Programmed by Andrew McVea
Few families have come close to the effect that the Garland-Minnellis have had on film. From Judy Garland’s iconic and beloved turn as Dorothy in The Wizard of Oz to Liza Minnelli’s fiery yet vulnerable performance as Sally Bowles in Cabaret, this mother-daughter duo has made an unmistakable mark on Hollywood and popular culture. Presented together, Minnelli and Garland provide a diverse and entertaining filmography, as well as a compelling mother-daughter dynamic that often bleeds onto the screen.
(David Butler, 1936) · When Garland first signed to MGM at age 13, executives weren’t sure what to do with her. Too old to be a child star and too young for most adult parts, she was often cast as the sibling or friend of the male lead. That's the case in Garland's feature film debut, a musical comedy in which she plays the sister of an Arkansas native scouted to play college football. Fortunately, despite this, Garland takes several opportunities to show off her stunning voice.
runtime: 93 min format: 35mm
(Alan Pakula, 1969) · Although this was Minnelli's first leading role in a major film, Garland was initially opposed to her daughter taking the part of troubled college student Pookie Adams. Garland thought that Minnelli related a bit too much with the reclusive protagonist and it would hurt her career prospects. However, her dedication to the character's quirks ultimately paid off, and Minnelli picked up her first Academy Award nomination for Best Actress for the part.
runtime: 107 min format: 35mm
(Victo Fleming, 1939) · If the 30s through 50s are truly the golden age of Hollywood musicals, then The Wizard of Oz is the gleaming emerald on the era’s crown. Beautifully transitioning from the sepia plains of Kansas to the technicolor wonderland of Oz, Dorothy’s journey has captured the imagination of generations and become a timeless classic. The film was named one of AFI’s top 10 movies of all time and has become Judy Garland’s most famous and enduring role.
runtime: 101 min format: 35mm
(George Cukor, 1954) · Garland had already been one of the biggest stars in Hollywood for nearly two decades when she portrayed Vicki Lester’s rise to fame in this musical. Her first role after leaving MGM is widely regarded as her best movie performance. After Garland lost that year's Academy Award for Best Actress to Grace Kelly, Groucho Marx reportedly called the academy's decision "the biggest robbery since Brink's," referencing the Great Brink’s Bank Robbery of 1950.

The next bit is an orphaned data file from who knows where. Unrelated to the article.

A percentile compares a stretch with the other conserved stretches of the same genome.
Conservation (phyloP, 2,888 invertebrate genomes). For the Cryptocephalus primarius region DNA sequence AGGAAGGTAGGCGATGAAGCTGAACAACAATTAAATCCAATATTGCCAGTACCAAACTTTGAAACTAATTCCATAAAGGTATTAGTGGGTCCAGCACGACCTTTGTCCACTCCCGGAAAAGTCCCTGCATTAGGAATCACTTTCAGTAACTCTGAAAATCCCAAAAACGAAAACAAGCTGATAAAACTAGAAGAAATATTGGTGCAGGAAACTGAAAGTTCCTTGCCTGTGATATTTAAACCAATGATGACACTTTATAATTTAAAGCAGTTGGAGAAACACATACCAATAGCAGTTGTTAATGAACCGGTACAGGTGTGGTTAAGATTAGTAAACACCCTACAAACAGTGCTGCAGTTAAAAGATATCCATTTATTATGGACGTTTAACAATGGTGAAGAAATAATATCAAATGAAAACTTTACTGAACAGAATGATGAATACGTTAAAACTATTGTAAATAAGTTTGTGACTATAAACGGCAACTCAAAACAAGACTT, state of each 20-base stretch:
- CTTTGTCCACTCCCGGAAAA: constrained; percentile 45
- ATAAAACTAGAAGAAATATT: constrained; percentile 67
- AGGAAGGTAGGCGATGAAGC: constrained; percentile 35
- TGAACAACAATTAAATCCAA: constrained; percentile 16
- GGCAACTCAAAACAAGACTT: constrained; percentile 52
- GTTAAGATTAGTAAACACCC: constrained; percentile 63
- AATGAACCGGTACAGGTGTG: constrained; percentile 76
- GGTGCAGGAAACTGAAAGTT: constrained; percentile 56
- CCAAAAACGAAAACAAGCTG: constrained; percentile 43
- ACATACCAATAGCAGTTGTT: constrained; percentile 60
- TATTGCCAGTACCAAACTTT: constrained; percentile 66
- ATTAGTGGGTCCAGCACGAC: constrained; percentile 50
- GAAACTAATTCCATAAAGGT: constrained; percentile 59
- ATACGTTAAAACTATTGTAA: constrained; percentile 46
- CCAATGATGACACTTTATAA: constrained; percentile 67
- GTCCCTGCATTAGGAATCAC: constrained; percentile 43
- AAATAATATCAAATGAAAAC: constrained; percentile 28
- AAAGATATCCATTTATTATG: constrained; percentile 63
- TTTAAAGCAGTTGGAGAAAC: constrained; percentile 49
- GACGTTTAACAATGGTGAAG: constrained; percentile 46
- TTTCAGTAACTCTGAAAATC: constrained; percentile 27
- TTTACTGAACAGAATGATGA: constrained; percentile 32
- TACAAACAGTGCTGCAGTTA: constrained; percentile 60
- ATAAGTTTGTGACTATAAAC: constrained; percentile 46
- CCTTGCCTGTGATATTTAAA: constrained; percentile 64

runtime: 176 min format: 35mm
(Bob Fosse, 1972) · A successful stage performer, Minnelli was never really able to show off her musical theater chops on the big screen until she teamed up with Bob Fosse. The results managed to transcend the musical genre, tackling controversial topics like homosexuality, promiscuity, and abortion for the first time, all against the backdrop of Nazi Germany. Coming out three years after Garland’s death, Minnelli’s performance is also a stirring tribute to her late mother.
runtime: 125 min format: 35mm
(Martin Scorsese, 1977) · Billed as a “film noir musical,” Scorsese’s New York, New York is an ambitious experiment mixing the grit of New Hollywood with the glamor of the classic musicals that Garland was famous for. Many of the film’s sets were reused from Garland’s movie musicals, and during filming Minnelli used the same dressing room and hairdresser that her mother had used in her own film career. The “Theme from New York, New York” was later immortalized by Frank Sinatra.
runtime: 155 min format: Digital
(Abe Levitow, 1962) · In one of Garland’s last films, and her only animated feature, she teams up with Wizard of Oz songwriters Harold Arlen and Yip Harburg for a second time. Chock full of Parisian cat puns (at one point they go to Mewlon Rouge) this story of a country kitty was written by famed Looney Tunes director Chuck Jones. Sumptuously animated in a style inspired by artists such as Van Gogh, Monet, and Picasso, Gay Purr-ee is a treat for both the eyes and the ears.
runtime: 85 min format: 35mm
(Steven Gordon, 1981) · Following her star-making performance in Cabaret, Minnelli was suddenly plagued by a string of failures. It took a romantic comedy about two endearingly troubled New Yorkers to bring her back. Arthur was a hit with critics and audiences, making it the fourth highest grossing film of the year. As Roger Ebert put it in a glowing review “Only someone with a heart of stone could fail to love a drunk like Arthur." Note: 35mm print is faded and red.
runtime: 97 min format: 35mm
(Vincente Minnelli, 1944) · Set in the year leading up to the St. Louis World’s Fair, this musical follows the Smith family as it prepares to move away from the titular city. The film has since become associated with Christmastime due to Garland’s sublime rendition of “Have Yourself a Merry Little Christmas.” Garland’s first film with director Vincente Minnelli, Liza's father. Their offscreen courtship led to marriage the next year.
runtime: 112 min format: 35mm